Text: Susanne van Hooft
Enter Shikari is probably the most complex band ever. With different musical styles in each song, Enter Shikari cannot be labelled. Indeed, the band has ventured into alternative rock, electronic rock and post-hardcore. And all these styles are often put in the blender, resulting in songs that go all over the place. Many loyal fans were not entirely convinced by the previous album, “Nothing is True and Everything is Possible”, and “The Spark” was also considered too light by some. The single “Bloodshot” sounded rather old-fashioned and electronic, which is quite different from previous works like “There’s a Price on Your Head” or “Sorry You’re Not a Winner”. It seems that Enter Shikari is moving forward with “A Kiss For The Whole World”. Don’t expect a quick bite, this is an album that requires some chewing.
A Kiss For The Whole World starts off with a bang, the trumpet sounds and we are given an old-school Shikari outburst. What a relief! However, we are sometimes caught off guard. Just when you think: hey, this has an old-fashioned feel (“Leap into the Lightning”), the band strays even further off the logical beaten track. With “feed yøur søul”, you can’t help but notice the sound of a pinball machine. With Nothing is True and Everything is Possible, the previous album, the band greeted all the past ones. Each song on Nothing is True… belongs to a particular era in the band’s history. A Kiss For The Whole World also often alludes to earlier songs. “Dead Wood” is very reminiscent of Nothing is True and Everything is Possible because of its 3/4 time signature, but also because “nothing is true” can be heard again in the lyrics. Live Outside” is found in “Giant Pacific Octopus (i don’t know you anymore)”: “I went to live outside”. Singer Reynolds sings “Wait for the Spark” in “(pls) set me on fire” and “Dreamers Hotel” returns in “Jailbreak”.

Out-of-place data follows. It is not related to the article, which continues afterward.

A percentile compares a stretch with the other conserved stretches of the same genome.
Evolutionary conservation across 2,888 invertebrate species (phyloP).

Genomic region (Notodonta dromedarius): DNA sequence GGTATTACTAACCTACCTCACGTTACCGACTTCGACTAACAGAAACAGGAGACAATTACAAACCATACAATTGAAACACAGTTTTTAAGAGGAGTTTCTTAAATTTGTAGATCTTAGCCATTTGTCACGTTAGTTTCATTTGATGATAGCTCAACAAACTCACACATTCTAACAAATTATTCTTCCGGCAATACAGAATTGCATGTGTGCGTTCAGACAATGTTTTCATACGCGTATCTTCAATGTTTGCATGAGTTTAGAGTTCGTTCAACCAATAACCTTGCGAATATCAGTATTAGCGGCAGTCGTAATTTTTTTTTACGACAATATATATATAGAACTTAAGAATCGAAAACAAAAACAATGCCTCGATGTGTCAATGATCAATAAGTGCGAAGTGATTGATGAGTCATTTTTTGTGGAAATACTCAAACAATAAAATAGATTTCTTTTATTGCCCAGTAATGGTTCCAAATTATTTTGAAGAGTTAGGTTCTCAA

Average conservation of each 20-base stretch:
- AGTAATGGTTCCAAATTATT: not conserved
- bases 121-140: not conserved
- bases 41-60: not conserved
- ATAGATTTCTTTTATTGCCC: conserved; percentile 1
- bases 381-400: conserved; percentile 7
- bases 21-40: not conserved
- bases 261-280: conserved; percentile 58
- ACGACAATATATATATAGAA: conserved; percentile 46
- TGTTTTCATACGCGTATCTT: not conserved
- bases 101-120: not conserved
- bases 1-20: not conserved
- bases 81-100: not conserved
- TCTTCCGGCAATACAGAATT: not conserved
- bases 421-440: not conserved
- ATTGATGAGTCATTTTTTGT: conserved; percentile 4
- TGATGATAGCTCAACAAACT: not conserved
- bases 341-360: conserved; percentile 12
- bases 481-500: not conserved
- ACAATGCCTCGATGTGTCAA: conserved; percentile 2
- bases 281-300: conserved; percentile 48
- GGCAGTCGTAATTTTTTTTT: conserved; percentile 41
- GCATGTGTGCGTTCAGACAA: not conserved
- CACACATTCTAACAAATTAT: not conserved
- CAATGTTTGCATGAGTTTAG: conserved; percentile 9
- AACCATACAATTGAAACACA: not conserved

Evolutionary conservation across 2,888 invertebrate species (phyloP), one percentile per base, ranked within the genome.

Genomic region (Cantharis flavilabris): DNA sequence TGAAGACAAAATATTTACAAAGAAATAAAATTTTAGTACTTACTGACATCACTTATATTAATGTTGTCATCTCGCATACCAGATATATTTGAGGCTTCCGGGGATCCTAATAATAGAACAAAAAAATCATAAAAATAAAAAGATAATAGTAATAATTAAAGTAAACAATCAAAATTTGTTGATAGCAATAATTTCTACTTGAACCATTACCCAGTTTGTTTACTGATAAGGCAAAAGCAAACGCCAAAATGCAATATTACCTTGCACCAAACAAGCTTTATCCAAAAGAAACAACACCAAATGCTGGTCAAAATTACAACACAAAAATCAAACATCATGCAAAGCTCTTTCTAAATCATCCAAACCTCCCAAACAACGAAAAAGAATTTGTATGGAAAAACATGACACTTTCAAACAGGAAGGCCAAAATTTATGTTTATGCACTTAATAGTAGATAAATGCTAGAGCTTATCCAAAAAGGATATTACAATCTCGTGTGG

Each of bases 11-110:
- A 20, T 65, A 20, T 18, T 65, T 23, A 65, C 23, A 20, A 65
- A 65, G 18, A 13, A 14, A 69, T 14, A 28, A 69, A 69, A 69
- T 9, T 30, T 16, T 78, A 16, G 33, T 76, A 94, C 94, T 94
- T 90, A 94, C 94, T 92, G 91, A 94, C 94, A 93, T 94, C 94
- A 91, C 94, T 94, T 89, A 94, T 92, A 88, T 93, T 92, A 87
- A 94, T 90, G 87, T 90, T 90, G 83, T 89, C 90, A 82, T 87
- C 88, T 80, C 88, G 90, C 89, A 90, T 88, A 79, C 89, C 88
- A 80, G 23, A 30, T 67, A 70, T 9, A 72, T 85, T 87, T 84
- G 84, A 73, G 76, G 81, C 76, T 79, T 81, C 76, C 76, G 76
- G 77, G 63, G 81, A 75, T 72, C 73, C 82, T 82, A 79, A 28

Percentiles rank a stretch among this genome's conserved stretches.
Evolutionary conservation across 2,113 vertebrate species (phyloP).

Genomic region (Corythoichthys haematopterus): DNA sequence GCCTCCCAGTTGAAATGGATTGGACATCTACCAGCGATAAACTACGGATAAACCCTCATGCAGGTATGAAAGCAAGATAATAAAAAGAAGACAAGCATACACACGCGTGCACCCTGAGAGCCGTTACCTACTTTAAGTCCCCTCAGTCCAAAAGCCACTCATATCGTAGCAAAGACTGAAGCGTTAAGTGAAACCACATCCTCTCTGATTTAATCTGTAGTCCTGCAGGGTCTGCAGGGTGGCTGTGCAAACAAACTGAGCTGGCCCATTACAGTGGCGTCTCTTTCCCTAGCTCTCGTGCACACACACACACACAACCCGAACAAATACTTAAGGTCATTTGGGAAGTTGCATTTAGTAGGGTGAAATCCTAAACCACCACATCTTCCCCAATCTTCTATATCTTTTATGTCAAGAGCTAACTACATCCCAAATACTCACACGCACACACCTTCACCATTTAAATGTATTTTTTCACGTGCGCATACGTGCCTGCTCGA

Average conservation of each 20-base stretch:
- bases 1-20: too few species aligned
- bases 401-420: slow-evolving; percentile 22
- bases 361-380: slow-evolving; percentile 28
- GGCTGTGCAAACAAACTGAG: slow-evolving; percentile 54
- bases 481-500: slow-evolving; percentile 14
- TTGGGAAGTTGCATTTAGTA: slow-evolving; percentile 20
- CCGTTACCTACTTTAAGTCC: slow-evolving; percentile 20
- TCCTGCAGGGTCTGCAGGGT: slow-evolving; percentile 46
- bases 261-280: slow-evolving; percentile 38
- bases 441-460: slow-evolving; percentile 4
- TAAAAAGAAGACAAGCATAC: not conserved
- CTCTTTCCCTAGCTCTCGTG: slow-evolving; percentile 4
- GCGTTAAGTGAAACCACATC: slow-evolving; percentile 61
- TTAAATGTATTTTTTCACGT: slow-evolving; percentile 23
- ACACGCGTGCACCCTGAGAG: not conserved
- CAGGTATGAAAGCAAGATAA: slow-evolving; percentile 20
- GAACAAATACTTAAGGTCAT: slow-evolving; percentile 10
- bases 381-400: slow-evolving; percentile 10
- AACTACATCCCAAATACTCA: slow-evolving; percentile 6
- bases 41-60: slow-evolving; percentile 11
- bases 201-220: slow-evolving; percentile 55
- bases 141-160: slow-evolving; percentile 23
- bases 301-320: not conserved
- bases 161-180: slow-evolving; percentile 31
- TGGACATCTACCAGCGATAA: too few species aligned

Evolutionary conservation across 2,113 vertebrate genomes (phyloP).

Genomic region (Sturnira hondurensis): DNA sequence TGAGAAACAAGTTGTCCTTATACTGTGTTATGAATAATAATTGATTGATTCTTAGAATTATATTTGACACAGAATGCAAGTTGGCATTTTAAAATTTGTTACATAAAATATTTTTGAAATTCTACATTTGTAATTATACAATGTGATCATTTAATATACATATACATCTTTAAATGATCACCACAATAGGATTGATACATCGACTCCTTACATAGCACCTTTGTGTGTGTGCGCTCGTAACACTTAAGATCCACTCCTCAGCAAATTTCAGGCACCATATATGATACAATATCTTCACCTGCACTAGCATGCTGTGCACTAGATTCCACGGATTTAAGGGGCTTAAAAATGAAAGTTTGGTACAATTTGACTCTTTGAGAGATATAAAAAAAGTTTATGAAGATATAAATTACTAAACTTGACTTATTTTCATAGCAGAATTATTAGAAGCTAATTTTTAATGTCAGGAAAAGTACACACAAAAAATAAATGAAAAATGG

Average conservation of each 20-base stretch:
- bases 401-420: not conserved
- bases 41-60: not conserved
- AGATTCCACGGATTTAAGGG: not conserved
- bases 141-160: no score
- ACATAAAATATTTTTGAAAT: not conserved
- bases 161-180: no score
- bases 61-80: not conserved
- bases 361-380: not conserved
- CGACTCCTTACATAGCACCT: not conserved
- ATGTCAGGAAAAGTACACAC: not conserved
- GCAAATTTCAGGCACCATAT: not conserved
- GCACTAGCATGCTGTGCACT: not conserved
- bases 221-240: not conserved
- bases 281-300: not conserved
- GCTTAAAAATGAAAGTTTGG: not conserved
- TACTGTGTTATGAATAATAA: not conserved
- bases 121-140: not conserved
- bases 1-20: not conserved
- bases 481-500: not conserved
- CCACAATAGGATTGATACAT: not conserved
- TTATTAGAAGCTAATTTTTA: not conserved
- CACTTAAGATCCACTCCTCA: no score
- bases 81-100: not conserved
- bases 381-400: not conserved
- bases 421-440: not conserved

Three years ago, when their last album was released, the members of Enter Shikari were still in a bit of a search. They wondered if the end of the band had come or if it was just a new phase. Maybe Covid was a good time to rest. Singer and lyricist Reynolds didn’t record any new songs at the time. It was only when Enter Shikari started playing live again that the energy of the audience provided the spark to reignite the musical fire. The song “(pls) set me on fire”, with its slightly less successful chorus, reflects this. With this second half of the band, as they call it themselves, the four musicians seem to have a long way to go. With ‘A Kiss For The Whole World’, Enter Shikari add a new, heterogeneous set to their collection of Wild West songs.